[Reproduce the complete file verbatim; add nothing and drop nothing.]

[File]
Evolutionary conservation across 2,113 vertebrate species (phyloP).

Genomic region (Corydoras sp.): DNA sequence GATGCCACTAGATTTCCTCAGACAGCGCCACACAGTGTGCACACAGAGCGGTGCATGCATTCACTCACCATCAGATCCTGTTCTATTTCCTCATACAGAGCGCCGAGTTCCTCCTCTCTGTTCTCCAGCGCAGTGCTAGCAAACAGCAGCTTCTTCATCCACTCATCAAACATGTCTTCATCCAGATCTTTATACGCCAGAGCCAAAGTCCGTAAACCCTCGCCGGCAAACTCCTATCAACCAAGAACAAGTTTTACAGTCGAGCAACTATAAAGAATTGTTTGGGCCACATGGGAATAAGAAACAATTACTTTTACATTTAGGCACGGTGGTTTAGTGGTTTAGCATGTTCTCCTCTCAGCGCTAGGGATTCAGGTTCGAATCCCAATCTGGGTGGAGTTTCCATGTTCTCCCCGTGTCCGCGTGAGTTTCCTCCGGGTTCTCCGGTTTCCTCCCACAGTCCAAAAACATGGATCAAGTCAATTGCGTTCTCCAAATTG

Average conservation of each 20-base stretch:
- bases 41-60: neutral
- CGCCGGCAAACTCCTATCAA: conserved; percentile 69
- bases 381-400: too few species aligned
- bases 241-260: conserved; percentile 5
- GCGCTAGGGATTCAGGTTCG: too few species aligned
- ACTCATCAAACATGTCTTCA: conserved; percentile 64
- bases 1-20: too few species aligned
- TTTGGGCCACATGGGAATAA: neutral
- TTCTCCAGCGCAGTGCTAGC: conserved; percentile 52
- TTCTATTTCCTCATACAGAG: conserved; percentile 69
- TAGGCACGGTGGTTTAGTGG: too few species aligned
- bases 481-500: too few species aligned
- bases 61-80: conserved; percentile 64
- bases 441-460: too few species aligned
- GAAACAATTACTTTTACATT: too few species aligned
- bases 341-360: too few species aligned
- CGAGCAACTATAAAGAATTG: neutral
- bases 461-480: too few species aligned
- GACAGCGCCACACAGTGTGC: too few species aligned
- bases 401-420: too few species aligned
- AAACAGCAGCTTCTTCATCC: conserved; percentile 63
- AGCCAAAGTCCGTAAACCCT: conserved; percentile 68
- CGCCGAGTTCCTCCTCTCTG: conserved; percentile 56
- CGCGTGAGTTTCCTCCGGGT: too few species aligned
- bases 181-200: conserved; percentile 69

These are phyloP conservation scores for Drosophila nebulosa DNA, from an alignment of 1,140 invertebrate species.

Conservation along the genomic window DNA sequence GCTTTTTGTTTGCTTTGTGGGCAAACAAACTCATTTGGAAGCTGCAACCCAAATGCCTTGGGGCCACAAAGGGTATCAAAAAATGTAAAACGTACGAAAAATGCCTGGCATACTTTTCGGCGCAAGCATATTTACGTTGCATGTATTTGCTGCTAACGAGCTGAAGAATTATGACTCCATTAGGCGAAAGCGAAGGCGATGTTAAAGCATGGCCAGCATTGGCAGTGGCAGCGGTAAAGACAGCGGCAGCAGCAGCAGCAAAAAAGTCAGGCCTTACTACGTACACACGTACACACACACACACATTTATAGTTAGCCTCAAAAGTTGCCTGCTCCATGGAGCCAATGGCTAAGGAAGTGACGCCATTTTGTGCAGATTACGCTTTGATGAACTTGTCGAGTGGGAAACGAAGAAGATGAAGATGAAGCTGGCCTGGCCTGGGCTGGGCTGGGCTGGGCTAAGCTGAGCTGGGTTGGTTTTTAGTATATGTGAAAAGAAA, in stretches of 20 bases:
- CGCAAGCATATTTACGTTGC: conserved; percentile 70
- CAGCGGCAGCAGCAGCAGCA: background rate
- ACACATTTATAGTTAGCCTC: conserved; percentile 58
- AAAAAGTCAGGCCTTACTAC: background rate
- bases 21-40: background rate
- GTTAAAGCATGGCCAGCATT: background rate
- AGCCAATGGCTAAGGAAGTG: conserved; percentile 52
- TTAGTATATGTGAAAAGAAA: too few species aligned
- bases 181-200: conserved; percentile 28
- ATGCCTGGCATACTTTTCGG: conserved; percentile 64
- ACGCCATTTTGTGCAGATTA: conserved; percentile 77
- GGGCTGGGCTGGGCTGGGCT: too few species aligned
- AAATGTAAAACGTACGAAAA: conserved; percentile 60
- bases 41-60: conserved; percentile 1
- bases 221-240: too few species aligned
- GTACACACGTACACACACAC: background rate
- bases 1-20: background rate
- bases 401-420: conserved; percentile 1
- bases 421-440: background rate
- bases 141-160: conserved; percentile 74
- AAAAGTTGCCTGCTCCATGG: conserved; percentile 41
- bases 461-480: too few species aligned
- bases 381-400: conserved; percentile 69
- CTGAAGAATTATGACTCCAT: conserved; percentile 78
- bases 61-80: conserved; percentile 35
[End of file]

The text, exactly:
Evolutionary conservation across 2,113 vertebrate species (phyloP).

Genomic region (Corydoras sp.): DNA sequence GATGCCACTAGATTTCCTCAGACAGCGCCACACAGTGTGCACACAGAGCGGTGCATGCATTCACTCACCATCAGATCCTGTTCTATTTCCTCATACAGAGCGCCGAGTTCCTCCTCTCTGTTCTCCAGCGCAGTGCTAGCAAACAGCAGCTTCTTCATCCACTCATCAAACATGTCTTCATCCAGATCTTTATACGCCAGAGCCAAAGTCCGTAAACCCTCGCCGGCAAACTCCTATCAACCAAGAACAAGTTTTACAGTCGAGCAACTATAAAGAATTGTTTGGGCCACATGGGAATAAGAAACAATTACTTTTACATTTAGGCACGGTGGTTTAGTGGTTTAGCATGTTCTCCTCTCAGCGCTAGGGATTCAGGTTCGAATCCCAATCTGGGTGGAGTTTCCATGTTCTCCCCGTGTCCGCGTGAGTTTCCTCCGGGTTCTCCGGTTTCCTCCCACAGTCCAAAAACATGGATCAAGTCAATTGCGTTCTCCAAATTG

Average conservation of each 20-base stretch:
- bases 41-60: neutral
- CGCCGGCAAACTCCTATCAA: conserved; percentile 69
- bases 381-400: too few species aligned
- bases 241-260: conserved; percentile 5
- GCGCTAGGGATTCAGGTTCG: too few species aligned
- ACTCATCAAACATGTCTTCA: conserved; percentile 64
- bases 1-20: too few species aligned
- TTTGGGCCACATGGGAATAA: neutral
- TTCTCCAGCGCAGTGCTAGC: conserved; percentile 52
- TTCTATTTCCTCATACAGAG: conserved; percentile 69
- TAGGCACGGTGGTTTAGTGG: too few species aligned
- bases 481-500: too few species aligned
- bases 61-80: conserved; percentile 64
- bases 441-460: too few species aligned
- GAAACAATTACTTTTACATT: too few species aligned
- bases 341-360: too few species aligned
- CGAGCAACTATAAAGAATTG: neutral
- bases 461-480: too few species aligned
- GACAGCGCCACACAGTGTGC: too few species aligned
- bases 401-420: too few species aligned
- AAACAGCAGCTTCTTCATCC: conserved; percentile 63
- AGCCAAAGTCCGTAAACCCT: conserved; percentile 68
- CGCCGAGTTCCTCCTCTCTG: conserved; percentile 56
- CGCGTGAGTTTCCTCCGGGT: too few species aligned
- bases 181-200: conserved; percentile 69

These are phyloP conservation scores for Drosophila nebulosa DNA, from an alignment of 1,140 invertebrate species.

Conservation along the genomic window DNA sequence GCTTTTTGTTTGCTTTGTGGGCAAACAAACTCATTTGGAAGCTGCAACCCAAATGCCTTGGGGCCACAAAGGGTATCAAAAAATGTAAAACGTACGAAAAATGCCTGGCATACTTTTCGGCGCAAGCATATTTACGTTGCATGTATTTGCTGCTAACGAGCTGAAGAATTATGACTCCATTAGGCGAAAGCGAAGGCGATGTTAAAGCATGGCCAGCATTGGCAGTGGCAGCGGTAAAGACAGCGGCAGCAGCAGCAGCAAAAAAGTCAGGCCTTACTACGTACACACGTACACACACACACACATTTATAGTTAGCCTCAAAAGTTGCCTGCTCCATGGAGCCAATGGCTAAGGAAGTGACGCCATTTTGTGCAGATTACGCTTTGATGAACTTGTCGAGTGGGAAACGAAGAAGATGAAGATGAAGCTGGCCTGGCCTGGGCTGGGCTGGGCTGGGCTAAGCTGAGCTGGGTTGGTTTTTAGTATATGTGAAAAGAAA, in stretches of 20 bases:
- CGCAAGCATATTTACGTTGC: conserved; percentile 70
- CAGCGGCAGCAGCAGCAGCA: background rate
- ACACATTTATAGTTAGCCTC: conserved; percentile 58
- AAAAAGTCAGGCCTTACTAC: background rate
- bases 21-40: background rate
- GTTAAAGCATGGCCAGCATT: background rate
- AGCCAATGGCTAAGGAAGTG: conserved; percentile 52
- TTAGTATATGTGAAAAGAAA: too few species aligned
- bases 181-200: conserved; percentile 28
- ATGCCTGGCATACTTTTCGG: conserved; percentile 64
- ACGCCATTTTGTGCAGATTA: conserved; percentile 77
- GGGCTGGGCTGGGCTGGGCT: too few species aligned
- AAATGTAAAACGTACGAAAA: conserved; percentile 60
- bases 41-60: conserved; percentile 1
- bases 221-240: too few species aligned
- GTACACACGTACACACACAC: background rate
- bases 1-20: background rate
- bases 401-420: conserved; percentile 1
- bases 421-440: background rate
- bases 141-160: conserved; percentile 74
- AAAAGTTGCCTGCTCCATGG: conserved; percentile 41
- bases 461-480: too few species aligned
- bases 381-400: conserved; percentile 69
- CTGAAGAATTATGACTCCAT: conserved; percentile 78
- bases 61-80: conserved; percentile 35